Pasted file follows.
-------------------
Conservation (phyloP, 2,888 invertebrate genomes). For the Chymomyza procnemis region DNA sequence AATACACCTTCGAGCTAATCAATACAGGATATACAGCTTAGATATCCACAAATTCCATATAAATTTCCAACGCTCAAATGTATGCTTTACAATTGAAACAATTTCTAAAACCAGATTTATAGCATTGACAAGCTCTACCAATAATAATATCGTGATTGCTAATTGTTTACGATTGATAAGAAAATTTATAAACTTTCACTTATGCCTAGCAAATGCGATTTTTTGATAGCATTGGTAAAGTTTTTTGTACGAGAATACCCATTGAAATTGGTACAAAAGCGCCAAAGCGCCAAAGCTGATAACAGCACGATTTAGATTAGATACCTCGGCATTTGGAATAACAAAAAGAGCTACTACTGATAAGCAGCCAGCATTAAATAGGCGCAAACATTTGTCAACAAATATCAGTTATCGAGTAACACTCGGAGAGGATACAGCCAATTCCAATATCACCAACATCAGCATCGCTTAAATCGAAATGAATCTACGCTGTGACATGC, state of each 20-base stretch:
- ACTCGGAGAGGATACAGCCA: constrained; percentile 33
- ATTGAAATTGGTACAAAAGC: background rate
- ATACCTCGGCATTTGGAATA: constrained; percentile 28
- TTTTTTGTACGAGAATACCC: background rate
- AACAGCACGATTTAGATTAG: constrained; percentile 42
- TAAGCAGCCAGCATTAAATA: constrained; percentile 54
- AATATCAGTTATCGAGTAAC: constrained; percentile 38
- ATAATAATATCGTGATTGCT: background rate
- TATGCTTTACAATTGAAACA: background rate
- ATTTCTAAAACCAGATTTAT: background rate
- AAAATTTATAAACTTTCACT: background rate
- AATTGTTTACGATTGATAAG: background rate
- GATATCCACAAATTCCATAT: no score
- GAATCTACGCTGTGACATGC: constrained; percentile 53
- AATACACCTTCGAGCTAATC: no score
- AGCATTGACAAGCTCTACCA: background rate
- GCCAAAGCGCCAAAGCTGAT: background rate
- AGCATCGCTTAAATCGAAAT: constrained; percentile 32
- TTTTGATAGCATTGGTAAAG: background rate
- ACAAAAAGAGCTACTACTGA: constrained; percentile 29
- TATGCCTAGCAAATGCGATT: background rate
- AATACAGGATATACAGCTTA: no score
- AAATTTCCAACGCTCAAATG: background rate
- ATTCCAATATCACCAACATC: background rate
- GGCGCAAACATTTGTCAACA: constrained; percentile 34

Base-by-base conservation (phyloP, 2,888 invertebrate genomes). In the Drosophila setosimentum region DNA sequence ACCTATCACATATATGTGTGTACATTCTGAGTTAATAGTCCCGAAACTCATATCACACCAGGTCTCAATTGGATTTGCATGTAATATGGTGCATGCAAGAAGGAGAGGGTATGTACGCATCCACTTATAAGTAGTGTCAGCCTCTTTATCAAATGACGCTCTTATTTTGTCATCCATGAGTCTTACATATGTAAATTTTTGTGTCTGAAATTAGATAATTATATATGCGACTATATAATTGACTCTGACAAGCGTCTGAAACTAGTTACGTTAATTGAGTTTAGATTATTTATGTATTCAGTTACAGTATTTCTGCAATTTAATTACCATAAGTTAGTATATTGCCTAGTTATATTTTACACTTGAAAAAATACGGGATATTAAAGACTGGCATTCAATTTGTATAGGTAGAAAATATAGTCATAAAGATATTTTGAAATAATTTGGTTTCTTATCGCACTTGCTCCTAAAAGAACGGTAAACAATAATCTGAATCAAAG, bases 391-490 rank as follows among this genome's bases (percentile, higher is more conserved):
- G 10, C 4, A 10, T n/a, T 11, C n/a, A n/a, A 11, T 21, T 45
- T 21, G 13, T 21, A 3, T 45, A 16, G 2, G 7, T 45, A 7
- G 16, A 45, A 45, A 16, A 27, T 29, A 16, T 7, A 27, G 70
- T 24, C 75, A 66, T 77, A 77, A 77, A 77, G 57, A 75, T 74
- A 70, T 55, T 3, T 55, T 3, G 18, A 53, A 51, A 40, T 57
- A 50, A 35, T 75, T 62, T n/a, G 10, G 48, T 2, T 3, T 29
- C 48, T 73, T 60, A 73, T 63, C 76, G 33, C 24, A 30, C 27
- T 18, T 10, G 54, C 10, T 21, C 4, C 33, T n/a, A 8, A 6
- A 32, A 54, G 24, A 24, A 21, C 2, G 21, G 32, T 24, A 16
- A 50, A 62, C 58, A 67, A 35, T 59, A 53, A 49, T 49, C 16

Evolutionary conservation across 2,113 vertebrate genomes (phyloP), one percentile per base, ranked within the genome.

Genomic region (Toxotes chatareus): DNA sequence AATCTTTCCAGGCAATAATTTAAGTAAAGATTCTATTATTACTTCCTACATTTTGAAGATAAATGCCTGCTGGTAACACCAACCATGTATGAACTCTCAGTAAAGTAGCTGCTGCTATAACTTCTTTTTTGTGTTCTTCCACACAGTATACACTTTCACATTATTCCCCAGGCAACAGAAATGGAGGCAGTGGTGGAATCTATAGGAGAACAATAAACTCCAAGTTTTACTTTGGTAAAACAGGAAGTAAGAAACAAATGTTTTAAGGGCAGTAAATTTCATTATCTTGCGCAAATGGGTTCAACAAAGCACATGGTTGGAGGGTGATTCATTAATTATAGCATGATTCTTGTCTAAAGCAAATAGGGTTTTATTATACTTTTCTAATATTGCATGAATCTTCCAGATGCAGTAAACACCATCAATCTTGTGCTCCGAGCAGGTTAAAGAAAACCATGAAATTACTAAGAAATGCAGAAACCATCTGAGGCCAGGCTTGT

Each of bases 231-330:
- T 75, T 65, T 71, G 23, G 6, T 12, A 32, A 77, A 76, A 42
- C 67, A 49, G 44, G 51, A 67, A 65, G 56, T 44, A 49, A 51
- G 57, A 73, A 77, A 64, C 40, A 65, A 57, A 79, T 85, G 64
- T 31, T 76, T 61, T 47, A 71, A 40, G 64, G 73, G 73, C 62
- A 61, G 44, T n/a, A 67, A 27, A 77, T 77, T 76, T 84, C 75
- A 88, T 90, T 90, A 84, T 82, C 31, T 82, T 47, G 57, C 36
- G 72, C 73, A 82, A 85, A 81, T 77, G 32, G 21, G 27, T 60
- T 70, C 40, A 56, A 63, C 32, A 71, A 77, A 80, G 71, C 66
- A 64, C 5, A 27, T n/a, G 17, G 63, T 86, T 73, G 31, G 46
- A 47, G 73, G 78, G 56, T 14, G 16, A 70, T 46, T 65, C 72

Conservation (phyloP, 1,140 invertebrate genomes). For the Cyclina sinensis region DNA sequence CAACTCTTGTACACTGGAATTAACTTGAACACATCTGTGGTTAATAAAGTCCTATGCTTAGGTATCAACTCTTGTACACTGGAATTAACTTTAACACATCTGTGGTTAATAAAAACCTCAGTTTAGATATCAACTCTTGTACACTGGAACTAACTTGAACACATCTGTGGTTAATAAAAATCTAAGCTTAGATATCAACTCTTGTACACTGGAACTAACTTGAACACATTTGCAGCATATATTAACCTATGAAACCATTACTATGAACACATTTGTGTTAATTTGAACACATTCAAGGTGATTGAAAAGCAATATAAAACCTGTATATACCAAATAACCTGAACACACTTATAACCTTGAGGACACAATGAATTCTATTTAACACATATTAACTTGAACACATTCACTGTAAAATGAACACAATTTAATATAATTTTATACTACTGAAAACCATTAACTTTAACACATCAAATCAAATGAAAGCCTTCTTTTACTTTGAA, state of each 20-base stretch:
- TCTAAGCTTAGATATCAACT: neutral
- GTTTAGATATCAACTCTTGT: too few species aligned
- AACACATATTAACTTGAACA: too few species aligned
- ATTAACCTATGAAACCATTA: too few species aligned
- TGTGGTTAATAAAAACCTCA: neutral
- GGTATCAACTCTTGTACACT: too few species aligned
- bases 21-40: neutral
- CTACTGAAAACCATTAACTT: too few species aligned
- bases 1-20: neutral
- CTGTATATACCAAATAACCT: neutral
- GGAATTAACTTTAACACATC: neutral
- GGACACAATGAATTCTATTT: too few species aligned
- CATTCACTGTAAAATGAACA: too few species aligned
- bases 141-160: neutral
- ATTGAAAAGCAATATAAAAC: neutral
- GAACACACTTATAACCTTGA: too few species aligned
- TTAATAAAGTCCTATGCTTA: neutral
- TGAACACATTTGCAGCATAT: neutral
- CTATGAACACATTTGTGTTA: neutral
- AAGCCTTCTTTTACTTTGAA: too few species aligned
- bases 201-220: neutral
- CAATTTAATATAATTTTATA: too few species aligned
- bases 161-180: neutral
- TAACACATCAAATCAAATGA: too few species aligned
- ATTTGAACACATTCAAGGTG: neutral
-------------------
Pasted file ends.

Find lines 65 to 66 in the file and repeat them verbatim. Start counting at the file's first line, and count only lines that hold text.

- bases 141-160: neutral
- ATTGAAAAGCAATATAAAAC: neutral